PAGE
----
Open for who?

I bracketed September by attending two open data conferences: one for scientists working with satellites, and one for librarians and archivists. Sitting in the audience at both events, it occurred to me over and over again that we’re not all talking about the same thing when we say ‘open data’.

Indeed there seemed to be a kind of fractal misunderstanding about what the word ‘open’ means, or more specifically who the ‘open’ is for. Earth observers had a different idea than librarians: while scientists seemed to be focused on making their projects open to other scientists, the library people were mostly considering humanities researchers. But even within those groups there didn’t seem to be common ground; everyone who worked at the Library of Congress didn’t agree about who the audience for open was, nor did everyone in one department at the ESA. Honestly I’d be surprised if any two people at either of those events could agree on who they were being funded to be open their data to.

I’m still Canadian enough to believe that open means open. I’m with Open Knowledge International when they say that:

“Open means anyone can freely access, use, modify, and share for any purpose.”

Under this definition I’d argue that very few of our so-called open data projects are actually open, unless we manufacture a definition for ‘anyone’ which includes only people who look and think a lot like ourselves.

Let’s try an experiment. Pick an open data project, your own or someone else’s, and give it a score of zero.

Because we’re feeling charitable, let’s give the project one point just for the word ‘open’, assuming the data is accessible in some way, through an API or a file download or a carrier pigeon service. Next, give your project one additional point for each of these questions you can answer ‘yes’ to:

  • Does the project have comprehensible documentation, examples, and tutorials?
  • Are there materials (teaching curricula, blog posts, videos, etc.) that offer context around the data so that someone unfamiliar with the project can understand why it might be important?
  • Can a non-programmer access the data?
  • Is there documentation available in more than one language (ie. English + Spanish)?
  • Is your documentation and the site it is hosted on compatible with screen readers? Have you tested it?

How did you do? The three open data projects that we run at The OCR (Floodwatch, Into the Okavango & Elephant Atlas) scored 2 points, 2 points and 3 points respectively.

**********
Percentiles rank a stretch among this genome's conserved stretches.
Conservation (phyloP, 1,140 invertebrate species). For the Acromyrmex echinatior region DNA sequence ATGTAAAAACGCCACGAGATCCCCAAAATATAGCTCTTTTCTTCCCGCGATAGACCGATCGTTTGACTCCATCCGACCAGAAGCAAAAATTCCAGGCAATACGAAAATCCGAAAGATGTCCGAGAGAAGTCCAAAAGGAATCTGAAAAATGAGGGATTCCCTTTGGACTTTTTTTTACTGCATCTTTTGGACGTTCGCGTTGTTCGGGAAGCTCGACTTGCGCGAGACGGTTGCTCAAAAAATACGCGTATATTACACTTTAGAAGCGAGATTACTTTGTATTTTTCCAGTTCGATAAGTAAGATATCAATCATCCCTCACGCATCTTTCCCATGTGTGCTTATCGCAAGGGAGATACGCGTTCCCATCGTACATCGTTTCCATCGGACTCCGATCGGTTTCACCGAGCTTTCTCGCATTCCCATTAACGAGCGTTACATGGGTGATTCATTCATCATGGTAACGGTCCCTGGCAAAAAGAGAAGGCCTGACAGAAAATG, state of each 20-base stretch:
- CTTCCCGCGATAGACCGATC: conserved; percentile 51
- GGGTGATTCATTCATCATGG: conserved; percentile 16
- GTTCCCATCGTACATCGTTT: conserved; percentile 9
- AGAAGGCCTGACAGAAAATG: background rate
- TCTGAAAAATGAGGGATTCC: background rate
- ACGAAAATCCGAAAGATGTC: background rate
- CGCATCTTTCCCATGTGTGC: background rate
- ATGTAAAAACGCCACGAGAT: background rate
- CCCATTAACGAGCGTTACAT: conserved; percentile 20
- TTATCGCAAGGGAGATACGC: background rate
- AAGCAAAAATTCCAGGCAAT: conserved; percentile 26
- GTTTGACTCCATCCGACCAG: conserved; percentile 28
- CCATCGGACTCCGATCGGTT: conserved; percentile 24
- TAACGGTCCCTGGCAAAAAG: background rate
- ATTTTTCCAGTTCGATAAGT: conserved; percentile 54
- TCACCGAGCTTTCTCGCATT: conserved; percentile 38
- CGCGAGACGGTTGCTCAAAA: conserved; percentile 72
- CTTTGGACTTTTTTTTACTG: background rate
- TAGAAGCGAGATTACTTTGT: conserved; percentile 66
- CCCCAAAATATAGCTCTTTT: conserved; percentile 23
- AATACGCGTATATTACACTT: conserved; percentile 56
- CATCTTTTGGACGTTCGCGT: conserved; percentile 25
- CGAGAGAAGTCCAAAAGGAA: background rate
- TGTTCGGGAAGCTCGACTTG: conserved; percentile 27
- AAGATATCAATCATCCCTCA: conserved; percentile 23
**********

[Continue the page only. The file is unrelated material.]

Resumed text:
I think it should be a minimum goal for every data project that wants to legitimately use the term open to score at least a 3 on this test. But scoring a 3 is like scoring a C; it’s the minimum viable open. We’ve arrived at open-ish data, openesque data at best. How can we do better?

A lot of the answers are encoded in the questions above. Write understandable documentation, examples, and tutorials, and write them for an audience that isn’t you. Post interviews with good communicators who can give context and narrative. Provide easy-to-use visualization tools to foster comprehension.

Think about making your data human readable as well as machine readable. For example, at IntoTheOkavango.org, we’ve made out API returns available in two easy-to-digest views in addition to the standard JSON return . The intent is to provide a way for people to take advantage of the features of our API without having to read JSON.

To get to the outer reaches though, where our data is really and truly open to anyone, we need to consider exclusion and accessibility. Put more directly: we have to think about people who aren’t us.

Who is being excluded by the technologies that we are using and by the ways in which we are communicating? In writing this article I realized that while our conservation efforts along the Okavango River span three countries with three official languages, we only have API documentation in English. So we’re translating to Portuguese and Afrikaans. I also realized that all three of our supposedly open data projects are tedious (or impossible) to access with a screen reader, which we will be taking steps to remedy.

Finally, to make a data project truly open to anyone, we need to think about outreach, past the computer. There is a technocentricity to our platforms that is difficult to overcome: how do we make our data open to those with low levels (or no levels) of digital literacy?

One tactic might be to ensure that our data and documentation are friendly not just to researchers but also to propagators. Write tutorials specifically for for journalists. Work with teachers to develop curricula around your data, even if your target audience isn’t the classroom.

A final answer might be to take our data actually into the open. At The Office for Creative Research we’ve been exploring data performance and large-scale data sculpture, both as methodologies for putting data directly into contact with the individuals and communities who aren’t likely to use an API. These tactics can be particularly effective when trying to reach communities and demographics where data literacy is low.

If we take the time to closely examine open data efforts, it’s hard to avoid a disheartening conclusion: most open data isn’t. But, if we look at this truth directly and use it as critique to frame our next proposal or our next project, we may be able to move toward a place where data is in entirely, agreeably, open. To scientists, to researchers, to academics, to artists, to teachers, to students, to the generally curious and the loudly critical.

To anyone.

One last criterion for open: Can you fit an entire marching band underneath your data? Photo by Noa Younse.